A Taste of France in your AIP Kitchen
Sophie is one of my favorite bloggers in the paleo autoimmune community. She has a beautiful blog called A Squirrel in the Kitchen, which combines gorgeous food photography with delicious, approachable recipes, as well as straightforward advice for living a healthy autoimmune life. She herself used the paleo autoimmune protocol (AIP) to put her Hashimotos into remission. With this cookbook, she combines her French Belgian upbringing with her knowledge of the AIP to bring a whole new flavor profile to our kitchens. I love how the cookbooks for our community are expanding. Each new offering is completely unlike the ones that came before.
You mention that this cookbook was inspired by the food you grew up eating in Belgium. Describe a typical meal from your childhood and what you had to change to make it AIP.
My grandmother on my father’s side had a farm back in Belgium where she raised animals (lamb, chicken, rabbits) and grew her own vegetables. I remember being a little girl and eating fresh lamb liver, seared in a large cast iron pan with a huge blob of butter, salt, and pepper! I was inspired by this memory when I created the Chicken Livers with Fresh Figs recipe (Simple French Paleo, page 156). To make it AIP compliant, I replaced butter with olive oil, and took the pepper out. I also added some of my favorite herbs to give it a flavor boost, as well as fresh figs to counterbalance the earthiness of the liver with the delicate sweetness of the fruit. As you can see, eating AIP is not bland or boring! There are many herbs and spices at your disposal to complement and bring out the natural goodness of real, simple food. Plus, you get extra bonus points for nutrient-density with this recipe!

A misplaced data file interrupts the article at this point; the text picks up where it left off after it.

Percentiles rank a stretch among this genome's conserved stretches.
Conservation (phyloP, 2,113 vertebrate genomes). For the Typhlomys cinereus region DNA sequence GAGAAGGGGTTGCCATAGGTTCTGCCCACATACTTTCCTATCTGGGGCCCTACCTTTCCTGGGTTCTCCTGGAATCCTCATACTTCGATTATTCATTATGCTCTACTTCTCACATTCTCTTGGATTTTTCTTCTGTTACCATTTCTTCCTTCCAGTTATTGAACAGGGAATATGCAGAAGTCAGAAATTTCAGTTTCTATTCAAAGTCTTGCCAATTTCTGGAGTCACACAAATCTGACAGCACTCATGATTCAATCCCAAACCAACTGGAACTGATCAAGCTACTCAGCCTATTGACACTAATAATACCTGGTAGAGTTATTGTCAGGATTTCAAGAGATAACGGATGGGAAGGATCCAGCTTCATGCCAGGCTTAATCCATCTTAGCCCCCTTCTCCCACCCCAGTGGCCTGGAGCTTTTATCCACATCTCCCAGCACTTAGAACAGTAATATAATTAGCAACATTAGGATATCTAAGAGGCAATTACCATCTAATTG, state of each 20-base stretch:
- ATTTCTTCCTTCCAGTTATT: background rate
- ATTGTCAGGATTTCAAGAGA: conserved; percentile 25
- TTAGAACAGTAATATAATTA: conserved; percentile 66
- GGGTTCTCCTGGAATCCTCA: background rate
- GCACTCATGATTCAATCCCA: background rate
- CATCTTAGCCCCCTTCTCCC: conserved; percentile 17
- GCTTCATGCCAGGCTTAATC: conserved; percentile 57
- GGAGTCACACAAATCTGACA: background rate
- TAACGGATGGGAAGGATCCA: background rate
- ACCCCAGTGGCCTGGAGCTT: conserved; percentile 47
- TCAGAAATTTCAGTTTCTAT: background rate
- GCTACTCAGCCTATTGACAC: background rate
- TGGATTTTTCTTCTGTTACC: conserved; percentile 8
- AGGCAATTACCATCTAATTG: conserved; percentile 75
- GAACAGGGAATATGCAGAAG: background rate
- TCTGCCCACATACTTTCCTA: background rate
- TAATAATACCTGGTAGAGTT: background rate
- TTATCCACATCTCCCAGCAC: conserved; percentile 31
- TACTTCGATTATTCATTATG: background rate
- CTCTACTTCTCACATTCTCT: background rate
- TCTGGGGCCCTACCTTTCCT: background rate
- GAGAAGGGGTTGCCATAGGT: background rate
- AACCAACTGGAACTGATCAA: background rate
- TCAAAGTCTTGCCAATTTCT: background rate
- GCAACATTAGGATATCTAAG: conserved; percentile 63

You took a trip to Provence, France when you were writing this cookbook, and people always love to hear travel tips for the AIP. Was it easy to eat AIP in Provence? What steps did you take to stay on your healing diet?
Our entire extended family got together in the south of France (we were over 30 altogether) and in order to house everyone, we rented a big “mas” (traditional farmhouse) in the countryside. I had my own little kitchen and fridge where I was able to keep my food separated from the others to avoid contamination.